The Most Common Use For Salt May Surprise You

If you had to guess what the most common use for salt is, you might assume it was for salty snacks, or creating cured or preserved foods, right? According to Food Republic, archaeologists have found evidence that this mineral has been produced for as many as 8,000 years, making it one of the oldest seasonings. 

Salt is pretty much everywhere. Baked goods, snacks, cereals, sandwiches, meat, noodles ... you name it, it's probably got salt in it. There are tons of varieties of salt, from the basic staples of table salt and kosher salt to more exotic and expensive varieties like fleur de sel, Himalayan salt, and even Antarctic sea salt. Wherever salt water is found, so is salt. So while we use this mineral in practically every dish we create, it's surprising that the most common use for salt isn't actually in food or food production, but for something else altogether.

The most common use for salt is highway de-icing

Anyone who lives where it snows has most likely experienced salt trucks or even had to use salt to de-ice their own driveway or sidewalks. According to the United States Geological Survey (USGS) Minerals Information, highway de-icing is the number-one use of salt, accounting for 43% of total salt consumed in 2018.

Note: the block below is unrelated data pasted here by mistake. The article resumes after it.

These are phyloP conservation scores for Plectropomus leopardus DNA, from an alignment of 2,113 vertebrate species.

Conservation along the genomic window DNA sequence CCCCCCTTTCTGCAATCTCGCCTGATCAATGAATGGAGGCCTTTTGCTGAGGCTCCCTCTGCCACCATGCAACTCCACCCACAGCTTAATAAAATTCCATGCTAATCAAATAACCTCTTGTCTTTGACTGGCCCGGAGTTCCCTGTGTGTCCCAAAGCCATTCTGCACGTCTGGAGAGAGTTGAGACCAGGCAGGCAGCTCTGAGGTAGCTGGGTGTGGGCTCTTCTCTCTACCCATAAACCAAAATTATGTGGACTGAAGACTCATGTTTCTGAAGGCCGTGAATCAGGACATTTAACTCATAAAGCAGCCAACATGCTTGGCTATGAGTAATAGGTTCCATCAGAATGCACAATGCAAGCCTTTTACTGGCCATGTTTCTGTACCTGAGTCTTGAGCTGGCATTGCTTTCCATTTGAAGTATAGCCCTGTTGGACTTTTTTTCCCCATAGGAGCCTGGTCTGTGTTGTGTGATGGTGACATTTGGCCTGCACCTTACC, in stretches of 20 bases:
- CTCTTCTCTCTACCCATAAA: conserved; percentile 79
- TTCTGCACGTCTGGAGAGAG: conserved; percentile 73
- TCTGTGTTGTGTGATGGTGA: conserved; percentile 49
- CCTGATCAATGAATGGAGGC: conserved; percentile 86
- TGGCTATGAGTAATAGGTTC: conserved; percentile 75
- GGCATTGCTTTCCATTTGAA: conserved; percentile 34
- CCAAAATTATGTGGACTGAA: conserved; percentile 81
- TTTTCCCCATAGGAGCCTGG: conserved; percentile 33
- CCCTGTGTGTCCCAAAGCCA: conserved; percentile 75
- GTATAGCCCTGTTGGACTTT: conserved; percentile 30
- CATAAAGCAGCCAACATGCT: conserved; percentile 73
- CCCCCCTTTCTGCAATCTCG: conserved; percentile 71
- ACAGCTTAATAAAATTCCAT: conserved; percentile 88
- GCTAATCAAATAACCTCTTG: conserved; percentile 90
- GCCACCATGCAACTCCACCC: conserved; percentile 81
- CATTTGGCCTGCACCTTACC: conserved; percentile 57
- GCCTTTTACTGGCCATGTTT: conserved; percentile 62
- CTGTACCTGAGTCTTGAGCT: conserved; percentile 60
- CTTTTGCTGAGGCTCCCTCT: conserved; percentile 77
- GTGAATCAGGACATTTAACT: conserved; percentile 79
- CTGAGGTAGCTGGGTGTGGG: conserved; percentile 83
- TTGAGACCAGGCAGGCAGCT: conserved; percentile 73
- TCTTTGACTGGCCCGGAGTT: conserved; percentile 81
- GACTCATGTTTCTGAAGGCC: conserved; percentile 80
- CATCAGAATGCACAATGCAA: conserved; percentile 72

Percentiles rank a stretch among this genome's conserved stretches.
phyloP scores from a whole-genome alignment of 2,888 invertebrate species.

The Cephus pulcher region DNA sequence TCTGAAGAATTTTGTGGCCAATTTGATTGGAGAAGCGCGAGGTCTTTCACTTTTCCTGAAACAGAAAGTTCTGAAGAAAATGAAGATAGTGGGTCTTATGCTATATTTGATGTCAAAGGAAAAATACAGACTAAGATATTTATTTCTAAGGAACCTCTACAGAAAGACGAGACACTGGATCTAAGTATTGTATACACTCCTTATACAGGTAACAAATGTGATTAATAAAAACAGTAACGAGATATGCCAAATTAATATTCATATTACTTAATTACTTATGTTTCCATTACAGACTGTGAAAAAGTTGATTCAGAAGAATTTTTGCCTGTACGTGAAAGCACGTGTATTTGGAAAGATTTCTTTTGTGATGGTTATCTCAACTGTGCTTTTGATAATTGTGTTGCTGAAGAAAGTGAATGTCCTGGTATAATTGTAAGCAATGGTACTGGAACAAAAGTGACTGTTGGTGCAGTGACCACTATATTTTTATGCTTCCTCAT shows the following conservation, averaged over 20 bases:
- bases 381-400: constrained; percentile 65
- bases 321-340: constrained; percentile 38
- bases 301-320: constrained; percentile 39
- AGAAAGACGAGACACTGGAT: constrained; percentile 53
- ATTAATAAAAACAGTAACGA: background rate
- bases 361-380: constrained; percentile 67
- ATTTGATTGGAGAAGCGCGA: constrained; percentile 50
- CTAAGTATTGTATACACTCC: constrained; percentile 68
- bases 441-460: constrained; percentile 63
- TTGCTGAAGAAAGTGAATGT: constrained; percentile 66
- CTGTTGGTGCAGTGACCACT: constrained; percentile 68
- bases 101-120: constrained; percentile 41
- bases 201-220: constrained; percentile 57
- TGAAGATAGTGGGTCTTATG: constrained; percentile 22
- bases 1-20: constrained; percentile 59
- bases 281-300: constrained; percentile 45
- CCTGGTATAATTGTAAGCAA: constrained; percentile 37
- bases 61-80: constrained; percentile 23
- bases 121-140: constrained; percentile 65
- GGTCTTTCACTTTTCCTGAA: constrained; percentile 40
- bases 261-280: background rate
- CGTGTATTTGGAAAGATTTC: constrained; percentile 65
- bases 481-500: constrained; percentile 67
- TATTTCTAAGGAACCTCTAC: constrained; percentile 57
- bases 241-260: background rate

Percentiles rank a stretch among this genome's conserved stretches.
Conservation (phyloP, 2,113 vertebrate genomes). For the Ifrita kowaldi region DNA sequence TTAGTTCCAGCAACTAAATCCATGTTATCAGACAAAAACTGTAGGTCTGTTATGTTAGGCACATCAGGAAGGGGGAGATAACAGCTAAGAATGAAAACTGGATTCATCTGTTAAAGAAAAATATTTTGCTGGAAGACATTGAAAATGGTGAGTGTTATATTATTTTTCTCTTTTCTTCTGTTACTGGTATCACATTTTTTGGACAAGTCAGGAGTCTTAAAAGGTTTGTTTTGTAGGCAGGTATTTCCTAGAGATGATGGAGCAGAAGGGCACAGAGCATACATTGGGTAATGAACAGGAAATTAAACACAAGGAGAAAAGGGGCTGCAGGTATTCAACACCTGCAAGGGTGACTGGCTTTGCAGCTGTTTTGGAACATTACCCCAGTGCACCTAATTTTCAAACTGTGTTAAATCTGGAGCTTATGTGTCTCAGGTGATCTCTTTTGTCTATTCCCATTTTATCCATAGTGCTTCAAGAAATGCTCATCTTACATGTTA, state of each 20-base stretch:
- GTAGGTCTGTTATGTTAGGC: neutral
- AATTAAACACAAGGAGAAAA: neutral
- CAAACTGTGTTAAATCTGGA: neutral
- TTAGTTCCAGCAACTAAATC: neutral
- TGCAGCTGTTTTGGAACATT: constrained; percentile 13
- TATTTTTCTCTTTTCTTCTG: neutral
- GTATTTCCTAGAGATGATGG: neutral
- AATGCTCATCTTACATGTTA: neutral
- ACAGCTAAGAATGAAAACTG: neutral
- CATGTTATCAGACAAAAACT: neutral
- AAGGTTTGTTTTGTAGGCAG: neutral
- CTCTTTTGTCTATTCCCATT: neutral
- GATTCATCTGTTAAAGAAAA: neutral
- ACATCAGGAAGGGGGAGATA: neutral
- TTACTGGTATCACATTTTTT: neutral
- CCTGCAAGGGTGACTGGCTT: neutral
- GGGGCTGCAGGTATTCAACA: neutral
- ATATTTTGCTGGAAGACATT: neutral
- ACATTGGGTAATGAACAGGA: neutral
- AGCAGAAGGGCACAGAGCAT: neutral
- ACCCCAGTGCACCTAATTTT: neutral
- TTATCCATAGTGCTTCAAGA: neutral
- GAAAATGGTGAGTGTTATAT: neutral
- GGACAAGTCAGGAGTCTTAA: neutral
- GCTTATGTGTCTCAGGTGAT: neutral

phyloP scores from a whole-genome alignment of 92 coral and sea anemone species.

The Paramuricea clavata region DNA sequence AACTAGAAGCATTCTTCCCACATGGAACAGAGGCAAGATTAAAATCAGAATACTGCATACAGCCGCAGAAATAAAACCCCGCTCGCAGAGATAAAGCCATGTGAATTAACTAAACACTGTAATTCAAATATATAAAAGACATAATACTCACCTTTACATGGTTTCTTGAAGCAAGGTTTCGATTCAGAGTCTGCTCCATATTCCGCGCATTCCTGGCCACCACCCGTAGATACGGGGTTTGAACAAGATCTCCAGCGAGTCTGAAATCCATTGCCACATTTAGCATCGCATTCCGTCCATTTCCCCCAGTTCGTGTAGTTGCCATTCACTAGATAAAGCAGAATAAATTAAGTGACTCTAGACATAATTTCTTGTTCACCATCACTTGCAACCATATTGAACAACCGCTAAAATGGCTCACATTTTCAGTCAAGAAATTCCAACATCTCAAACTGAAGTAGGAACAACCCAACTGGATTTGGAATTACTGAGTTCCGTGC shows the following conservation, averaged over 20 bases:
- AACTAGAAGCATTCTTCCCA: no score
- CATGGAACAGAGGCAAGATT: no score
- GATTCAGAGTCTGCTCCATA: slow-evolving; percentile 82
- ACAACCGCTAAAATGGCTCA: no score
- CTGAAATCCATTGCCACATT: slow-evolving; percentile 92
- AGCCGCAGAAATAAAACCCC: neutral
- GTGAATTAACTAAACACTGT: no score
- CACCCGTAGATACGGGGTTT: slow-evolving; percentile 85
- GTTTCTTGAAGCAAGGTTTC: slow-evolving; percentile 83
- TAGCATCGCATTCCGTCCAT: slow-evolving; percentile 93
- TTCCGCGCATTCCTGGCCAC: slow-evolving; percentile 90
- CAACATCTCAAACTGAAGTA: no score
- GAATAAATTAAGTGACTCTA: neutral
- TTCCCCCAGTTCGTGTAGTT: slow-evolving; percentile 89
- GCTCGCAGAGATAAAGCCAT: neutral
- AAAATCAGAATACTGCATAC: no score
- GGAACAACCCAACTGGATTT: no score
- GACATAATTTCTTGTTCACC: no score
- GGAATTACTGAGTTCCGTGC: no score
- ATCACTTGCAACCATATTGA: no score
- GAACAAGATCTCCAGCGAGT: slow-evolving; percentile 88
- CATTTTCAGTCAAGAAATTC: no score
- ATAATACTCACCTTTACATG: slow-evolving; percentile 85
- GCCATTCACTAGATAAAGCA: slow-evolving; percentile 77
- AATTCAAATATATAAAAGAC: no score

Food production and agricultural uses only accounted for 3% of total use — each — which really puts into perspective just how much salt is used to de-ice highways annually. Salt is an effective de-icer because it actually lowers the freezing point of water, according to How Stuff Works. While water normally freezes at 32 degrees Fahrenheit, or 0 degrees Celsius, adding salt means it has to get colder for ice to form. For example, a 10% salt solution lowers the freezing temp to 20 degrees Fahrenheit and a 20% salt solution lowers it to 2 degrees Fahrenheit (via How Stuff Works). 

The uses for this valuable mineral are endless, so it's easy to see why it's been so popular for so long.